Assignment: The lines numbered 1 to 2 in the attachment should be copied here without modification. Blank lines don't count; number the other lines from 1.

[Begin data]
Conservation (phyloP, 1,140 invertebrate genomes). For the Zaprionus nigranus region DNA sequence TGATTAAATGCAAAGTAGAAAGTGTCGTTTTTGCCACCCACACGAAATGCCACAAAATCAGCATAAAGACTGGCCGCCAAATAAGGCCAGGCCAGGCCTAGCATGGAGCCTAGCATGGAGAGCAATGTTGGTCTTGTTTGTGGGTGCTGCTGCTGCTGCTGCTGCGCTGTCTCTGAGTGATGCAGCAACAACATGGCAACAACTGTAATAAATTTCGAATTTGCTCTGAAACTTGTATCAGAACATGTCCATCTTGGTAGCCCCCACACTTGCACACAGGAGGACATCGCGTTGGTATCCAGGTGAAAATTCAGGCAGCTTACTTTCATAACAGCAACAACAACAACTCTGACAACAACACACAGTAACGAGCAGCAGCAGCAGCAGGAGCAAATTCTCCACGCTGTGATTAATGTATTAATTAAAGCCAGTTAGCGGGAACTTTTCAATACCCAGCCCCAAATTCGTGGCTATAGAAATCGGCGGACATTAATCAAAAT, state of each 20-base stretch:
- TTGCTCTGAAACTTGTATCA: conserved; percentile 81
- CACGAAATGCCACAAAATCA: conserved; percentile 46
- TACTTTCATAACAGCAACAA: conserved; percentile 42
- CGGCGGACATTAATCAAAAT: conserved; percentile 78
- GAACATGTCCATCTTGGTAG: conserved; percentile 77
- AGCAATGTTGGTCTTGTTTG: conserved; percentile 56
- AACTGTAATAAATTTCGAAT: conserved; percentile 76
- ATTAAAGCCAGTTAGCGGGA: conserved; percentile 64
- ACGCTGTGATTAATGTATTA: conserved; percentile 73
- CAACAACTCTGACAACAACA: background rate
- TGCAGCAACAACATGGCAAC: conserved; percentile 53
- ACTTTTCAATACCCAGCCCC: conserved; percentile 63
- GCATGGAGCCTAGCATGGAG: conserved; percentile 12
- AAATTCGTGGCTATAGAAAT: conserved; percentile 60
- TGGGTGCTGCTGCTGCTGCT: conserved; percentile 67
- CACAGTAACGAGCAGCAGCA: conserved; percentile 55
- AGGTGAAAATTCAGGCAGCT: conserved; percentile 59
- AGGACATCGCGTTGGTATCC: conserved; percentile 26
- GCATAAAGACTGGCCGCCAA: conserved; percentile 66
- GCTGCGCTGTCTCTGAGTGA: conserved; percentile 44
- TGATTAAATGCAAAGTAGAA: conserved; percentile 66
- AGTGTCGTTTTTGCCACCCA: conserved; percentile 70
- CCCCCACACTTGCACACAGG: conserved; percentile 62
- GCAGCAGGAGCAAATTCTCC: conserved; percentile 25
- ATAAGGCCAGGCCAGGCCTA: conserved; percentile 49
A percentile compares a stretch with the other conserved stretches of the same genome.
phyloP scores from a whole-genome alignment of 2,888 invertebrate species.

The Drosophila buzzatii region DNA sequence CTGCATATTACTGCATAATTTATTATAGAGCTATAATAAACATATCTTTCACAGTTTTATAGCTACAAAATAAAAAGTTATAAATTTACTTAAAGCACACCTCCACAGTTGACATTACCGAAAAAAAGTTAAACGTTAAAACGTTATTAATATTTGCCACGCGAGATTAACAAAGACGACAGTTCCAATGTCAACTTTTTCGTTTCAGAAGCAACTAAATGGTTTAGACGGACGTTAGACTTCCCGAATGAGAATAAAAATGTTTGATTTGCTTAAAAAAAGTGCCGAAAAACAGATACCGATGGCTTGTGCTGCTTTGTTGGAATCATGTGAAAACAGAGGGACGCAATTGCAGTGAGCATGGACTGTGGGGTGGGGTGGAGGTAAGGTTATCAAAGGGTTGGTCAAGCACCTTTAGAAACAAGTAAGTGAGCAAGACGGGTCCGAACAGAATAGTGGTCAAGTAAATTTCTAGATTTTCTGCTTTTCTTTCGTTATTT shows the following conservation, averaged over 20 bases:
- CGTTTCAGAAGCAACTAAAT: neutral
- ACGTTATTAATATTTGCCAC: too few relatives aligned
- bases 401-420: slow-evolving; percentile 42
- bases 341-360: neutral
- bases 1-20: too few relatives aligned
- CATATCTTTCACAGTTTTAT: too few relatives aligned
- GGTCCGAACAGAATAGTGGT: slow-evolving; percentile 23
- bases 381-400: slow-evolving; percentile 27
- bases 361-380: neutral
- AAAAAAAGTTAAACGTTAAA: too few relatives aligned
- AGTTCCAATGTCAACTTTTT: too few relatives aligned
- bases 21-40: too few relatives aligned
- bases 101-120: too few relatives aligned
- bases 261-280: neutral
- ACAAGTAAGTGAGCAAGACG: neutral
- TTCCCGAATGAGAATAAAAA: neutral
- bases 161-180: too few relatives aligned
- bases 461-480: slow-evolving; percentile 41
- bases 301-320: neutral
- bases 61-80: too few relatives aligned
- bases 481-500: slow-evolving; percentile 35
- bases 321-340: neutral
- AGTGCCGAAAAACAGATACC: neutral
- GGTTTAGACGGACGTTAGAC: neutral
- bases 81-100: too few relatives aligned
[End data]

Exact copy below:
Conservation (phyloP, 1,140 invertebrate genomes). For the Zaprionus nigranus region DNA sequence TGATTAAATGCAAAGTAGAAAGTGTCGTTTTTGCCACCCACACGAAATGCCACAAAATCAGCATAAAGACTGGCCGCCAAATAAGGCCAGGCCAGGCCTAGCATGGAGCCTAGCATGGAGAGCAATGTTGGTCTTGTTTGTGGGTGCTGCTGCTGCTGCTGCTGCGCTGTCTCTGAGTGATGCAGCAACAACATGGCAACAACTGTAATAAATTTCGAATTTGCTCTGAAACTTGTATCAGAACATGTCCATCTTGGTAGCCCCCACACTTGCACACAGGAGGACATCGCGTTGGTATCCAGGTGAAAATTCAGGCAGCTTACTTTCATAACAGCAACAACAACAACTCTGACAACAACACACAGTAACGAGCAGCAGCAGCAGCAGGAGCAAATTCTCCACGCTGTGATTAATGTATTAATTAAAGCCAGTTAGCGGGAACTTTTCAATACCCAGCCCCAAATTCGTGGCTATAGAAATCGGCGGACATTAATCAAAAT, state of each 20-base stretch:
- TTGCTCTGAAACTTGTATCA: conserved; percentile 81